So what is Sigma Shift and what does it mean for you?
Processes tend to behave differently over the short and long terms. For example, they might be stable and predictable over just a few minutes or hours (ie. short term) but highly unstable and unpredictable over several days, weeks or months (ie. longer term).
The difference between the Sigma Levels of a process over the short and long terms is called the Sigma Shift. Historically, people have assumed that the Sigma Shift is 1.5 and have therefore calculated long term capability by collecting only short term data, and subtracting 1.5 from the short term Sigma Level.
This approach misses the point and should only be used as a last resort for estimating long term performance. Instead, if at all possible, you should attempt to collect real data over the long term and then calculate the real Sigma Shift of your process.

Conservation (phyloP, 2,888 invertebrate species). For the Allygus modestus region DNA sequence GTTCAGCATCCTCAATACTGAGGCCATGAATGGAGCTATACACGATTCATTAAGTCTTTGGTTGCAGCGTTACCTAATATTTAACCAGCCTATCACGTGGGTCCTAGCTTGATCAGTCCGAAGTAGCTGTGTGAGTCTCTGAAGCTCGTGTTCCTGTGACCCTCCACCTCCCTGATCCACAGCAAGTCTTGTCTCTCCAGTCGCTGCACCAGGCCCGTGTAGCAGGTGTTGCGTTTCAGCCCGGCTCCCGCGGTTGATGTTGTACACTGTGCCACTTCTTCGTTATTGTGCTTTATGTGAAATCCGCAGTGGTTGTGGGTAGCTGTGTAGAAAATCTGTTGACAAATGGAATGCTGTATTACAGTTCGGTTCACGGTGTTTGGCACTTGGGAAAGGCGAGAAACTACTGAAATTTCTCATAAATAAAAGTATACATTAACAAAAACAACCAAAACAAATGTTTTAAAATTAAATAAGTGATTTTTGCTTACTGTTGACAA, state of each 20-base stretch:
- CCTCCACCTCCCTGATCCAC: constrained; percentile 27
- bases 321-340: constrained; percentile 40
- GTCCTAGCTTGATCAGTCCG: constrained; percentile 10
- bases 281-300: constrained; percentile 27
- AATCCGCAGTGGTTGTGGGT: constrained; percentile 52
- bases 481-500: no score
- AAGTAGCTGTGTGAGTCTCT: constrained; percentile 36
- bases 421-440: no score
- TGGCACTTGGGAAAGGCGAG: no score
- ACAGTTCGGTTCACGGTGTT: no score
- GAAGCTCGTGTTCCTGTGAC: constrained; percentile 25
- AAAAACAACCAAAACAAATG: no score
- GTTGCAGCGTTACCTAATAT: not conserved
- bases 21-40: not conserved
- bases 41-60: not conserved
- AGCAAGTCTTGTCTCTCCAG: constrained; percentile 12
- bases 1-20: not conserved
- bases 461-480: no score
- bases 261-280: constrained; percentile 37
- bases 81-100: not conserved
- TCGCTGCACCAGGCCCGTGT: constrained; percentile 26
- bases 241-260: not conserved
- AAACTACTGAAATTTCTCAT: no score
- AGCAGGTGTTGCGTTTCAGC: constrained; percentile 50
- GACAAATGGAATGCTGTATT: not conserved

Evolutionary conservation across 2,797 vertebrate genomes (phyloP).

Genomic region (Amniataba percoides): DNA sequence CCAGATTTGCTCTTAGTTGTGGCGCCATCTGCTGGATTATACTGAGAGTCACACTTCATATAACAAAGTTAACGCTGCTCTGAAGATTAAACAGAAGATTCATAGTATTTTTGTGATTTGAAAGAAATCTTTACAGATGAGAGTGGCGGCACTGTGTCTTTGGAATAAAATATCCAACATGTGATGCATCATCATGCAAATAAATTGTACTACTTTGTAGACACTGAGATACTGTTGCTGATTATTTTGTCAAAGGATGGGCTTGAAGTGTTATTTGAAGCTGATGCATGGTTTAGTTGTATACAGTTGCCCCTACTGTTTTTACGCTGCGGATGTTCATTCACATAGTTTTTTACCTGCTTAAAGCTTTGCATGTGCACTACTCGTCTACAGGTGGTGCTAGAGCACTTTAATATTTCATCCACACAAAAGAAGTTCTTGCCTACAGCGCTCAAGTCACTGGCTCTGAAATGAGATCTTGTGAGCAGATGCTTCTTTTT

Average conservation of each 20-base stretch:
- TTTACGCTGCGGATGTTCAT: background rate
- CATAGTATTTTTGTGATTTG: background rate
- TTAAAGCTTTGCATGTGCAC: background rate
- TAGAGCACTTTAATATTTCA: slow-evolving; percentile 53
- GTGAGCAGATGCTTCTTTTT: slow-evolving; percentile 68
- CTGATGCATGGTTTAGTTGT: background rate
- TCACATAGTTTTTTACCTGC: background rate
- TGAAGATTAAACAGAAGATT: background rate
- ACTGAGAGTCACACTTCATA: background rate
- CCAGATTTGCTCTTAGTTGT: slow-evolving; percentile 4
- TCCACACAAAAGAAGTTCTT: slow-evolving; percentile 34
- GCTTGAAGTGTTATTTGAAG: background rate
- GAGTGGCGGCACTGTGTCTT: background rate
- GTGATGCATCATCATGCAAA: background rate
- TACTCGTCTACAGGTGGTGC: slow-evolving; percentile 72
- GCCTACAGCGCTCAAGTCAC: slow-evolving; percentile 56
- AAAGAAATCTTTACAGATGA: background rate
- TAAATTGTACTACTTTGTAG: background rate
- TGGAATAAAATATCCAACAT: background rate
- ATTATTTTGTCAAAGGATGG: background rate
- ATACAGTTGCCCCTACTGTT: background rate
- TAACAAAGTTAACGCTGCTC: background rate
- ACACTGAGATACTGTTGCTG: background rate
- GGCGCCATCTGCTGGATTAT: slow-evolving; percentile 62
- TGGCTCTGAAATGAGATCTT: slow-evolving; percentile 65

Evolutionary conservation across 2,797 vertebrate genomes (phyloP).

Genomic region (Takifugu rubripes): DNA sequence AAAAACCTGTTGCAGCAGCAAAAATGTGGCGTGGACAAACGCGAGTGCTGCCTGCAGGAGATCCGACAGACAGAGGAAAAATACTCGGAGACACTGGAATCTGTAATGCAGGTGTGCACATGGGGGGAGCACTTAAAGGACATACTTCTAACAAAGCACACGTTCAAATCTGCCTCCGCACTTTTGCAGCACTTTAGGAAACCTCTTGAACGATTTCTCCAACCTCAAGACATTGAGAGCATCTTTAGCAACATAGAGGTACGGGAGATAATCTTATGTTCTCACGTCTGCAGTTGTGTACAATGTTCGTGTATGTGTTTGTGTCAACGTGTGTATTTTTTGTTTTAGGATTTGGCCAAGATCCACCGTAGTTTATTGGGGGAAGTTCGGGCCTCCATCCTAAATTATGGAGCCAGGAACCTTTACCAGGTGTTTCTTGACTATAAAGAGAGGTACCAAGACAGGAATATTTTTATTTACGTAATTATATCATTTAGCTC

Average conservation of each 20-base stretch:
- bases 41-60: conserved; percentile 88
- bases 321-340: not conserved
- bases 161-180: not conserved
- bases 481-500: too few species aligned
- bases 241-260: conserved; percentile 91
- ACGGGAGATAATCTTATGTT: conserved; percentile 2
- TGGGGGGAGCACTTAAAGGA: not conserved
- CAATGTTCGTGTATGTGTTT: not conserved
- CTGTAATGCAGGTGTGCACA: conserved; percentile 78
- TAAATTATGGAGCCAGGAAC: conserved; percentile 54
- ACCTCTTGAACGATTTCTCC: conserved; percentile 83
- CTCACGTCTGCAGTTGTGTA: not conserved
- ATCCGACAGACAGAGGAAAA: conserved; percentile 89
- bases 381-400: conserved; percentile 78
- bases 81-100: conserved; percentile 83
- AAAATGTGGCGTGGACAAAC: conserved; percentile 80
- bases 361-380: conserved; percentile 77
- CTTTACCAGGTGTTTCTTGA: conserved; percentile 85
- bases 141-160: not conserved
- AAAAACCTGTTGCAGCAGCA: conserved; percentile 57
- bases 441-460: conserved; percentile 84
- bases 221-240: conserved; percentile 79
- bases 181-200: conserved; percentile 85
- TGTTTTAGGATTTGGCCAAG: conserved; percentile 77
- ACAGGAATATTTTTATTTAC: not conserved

Why? Because it provides clues as to how good your process could be if you controlled it better.
- A high Sigma Shift suggests that your process could be improved significantly through better control methods.
- A low Sigma Shift suggests that your process is well controlled already, and if you want better long term performance, you’ll have to consider a step change in process or technology.
See pages 93/94 (Edition 4) of our Lean Six Sigma and Minitab book for more information (p91/92 Ed3).